These guidelines exist for a reason. They help keep you and others safe. If that isn’t enough to make you follow them, remember that you are liable if anything happens and you haven’t followed all these guidelines.

Boating is a lot of fun, no matter how you do it, but just like any vehicle you are in control of, you have to remember that they can also cause real harm if not managed properly. If you follow the guidelines above, you’ll have nothing to worry about and your day can be spent having fun.

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Employers Need to Stand Up for Employees

Let me tell you a story about a friend of mine. I’ll call him Daryl, which is not his name, but just so he has a name.

Daryl works in construction, which he loves. He’s a good employee because he loves the work, it’s all he ever wanted to do from the time he was five. I know because I’ve known Daryl since he was five, and he’s been zany about power tools, bulldozers, and hammers since then.

Six months ago, Daryl fell while building a house. He’s okay, or he will be, but he ended up dislocating his knee and needing time off.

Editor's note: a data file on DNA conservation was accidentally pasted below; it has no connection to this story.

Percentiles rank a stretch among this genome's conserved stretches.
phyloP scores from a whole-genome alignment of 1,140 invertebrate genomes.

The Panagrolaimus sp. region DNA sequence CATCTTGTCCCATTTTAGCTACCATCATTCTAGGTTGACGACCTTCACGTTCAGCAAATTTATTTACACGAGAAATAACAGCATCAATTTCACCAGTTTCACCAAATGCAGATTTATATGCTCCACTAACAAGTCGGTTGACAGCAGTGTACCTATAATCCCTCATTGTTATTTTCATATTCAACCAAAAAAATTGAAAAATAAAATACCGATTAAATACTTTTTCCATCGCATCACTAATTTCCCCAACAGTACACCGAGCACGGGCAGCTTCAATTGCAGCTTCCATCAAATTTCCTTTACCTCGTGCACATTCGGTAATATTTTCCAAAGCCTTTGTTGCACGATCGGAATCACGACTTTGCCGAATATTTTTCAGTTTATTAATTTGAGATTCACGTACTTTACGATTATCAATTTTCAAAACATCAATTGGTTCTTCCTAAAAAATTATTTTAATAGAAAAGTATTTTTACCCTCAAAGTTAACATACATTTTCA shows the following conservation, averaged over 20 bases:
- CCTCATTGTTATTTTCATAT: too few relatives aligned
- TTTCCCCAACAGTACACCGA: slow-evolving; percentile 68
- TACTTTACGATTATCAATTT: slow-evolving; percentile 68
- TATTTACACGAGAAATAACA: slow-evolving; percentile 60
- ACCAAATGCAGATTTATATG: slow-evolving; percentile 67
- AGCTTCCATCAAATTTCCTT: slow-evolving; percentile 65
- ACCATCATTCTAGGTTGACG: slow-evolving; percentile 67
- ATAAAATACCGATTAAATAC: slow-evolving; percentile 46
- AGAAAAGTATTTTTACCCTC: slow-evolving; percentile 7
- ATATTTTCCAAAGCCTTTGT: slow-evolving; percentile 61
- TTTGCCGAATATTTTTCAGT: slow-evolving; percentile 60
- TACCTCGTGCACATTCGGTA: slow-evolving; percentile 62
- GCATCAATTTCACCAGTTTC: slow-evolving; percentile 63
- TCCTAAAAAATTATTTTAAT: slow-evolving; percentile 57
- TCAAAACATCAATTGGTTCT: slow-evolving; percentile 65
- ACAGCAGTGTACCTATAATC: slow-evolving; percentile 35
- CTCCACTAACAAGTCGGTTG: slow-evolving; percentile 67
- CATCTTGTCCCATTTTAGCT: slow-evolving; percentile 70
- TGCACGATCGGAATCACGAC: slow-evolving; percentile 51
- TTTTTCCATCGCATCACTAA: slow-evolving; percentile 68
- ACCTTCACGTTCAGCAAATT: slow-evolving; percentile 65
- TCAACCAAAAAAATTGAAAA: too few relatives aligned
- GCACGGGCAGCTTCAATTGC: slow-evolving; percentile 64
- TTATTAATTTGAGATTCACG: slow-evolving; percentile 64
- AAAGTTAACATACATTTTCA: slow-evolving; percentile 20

Thankfully, Daryl’s employer has the required workers’ compensation insurance, so Daryl thought he’d be set. He filled out the paperwork and expected to get the benefits that are supposed to come with it.

But Daryl was denied.

Why? The reason was that he apparently didn’t follow the procedure just right and didn’t quite fill out the paperwork to their liking.

Imagine my poor friend, who has been a loyal employee in a time when few people are (he’s only ever worked for one construction company). He’s injured, he needs time to get well, he needs the money from his wages to pay for his rent, and he needs assistance with medical bills and physical therapy. I can tell you, in 30 years of friendship, I’ve never seen Daryl cry, and Daryl was crying when he told me this.

I’m glad to say Daryl’s story has a happy ending. He appealed the decision, and the appeal went his way, but this all got me thinking: employers need to do more to stand up for employees in this situation.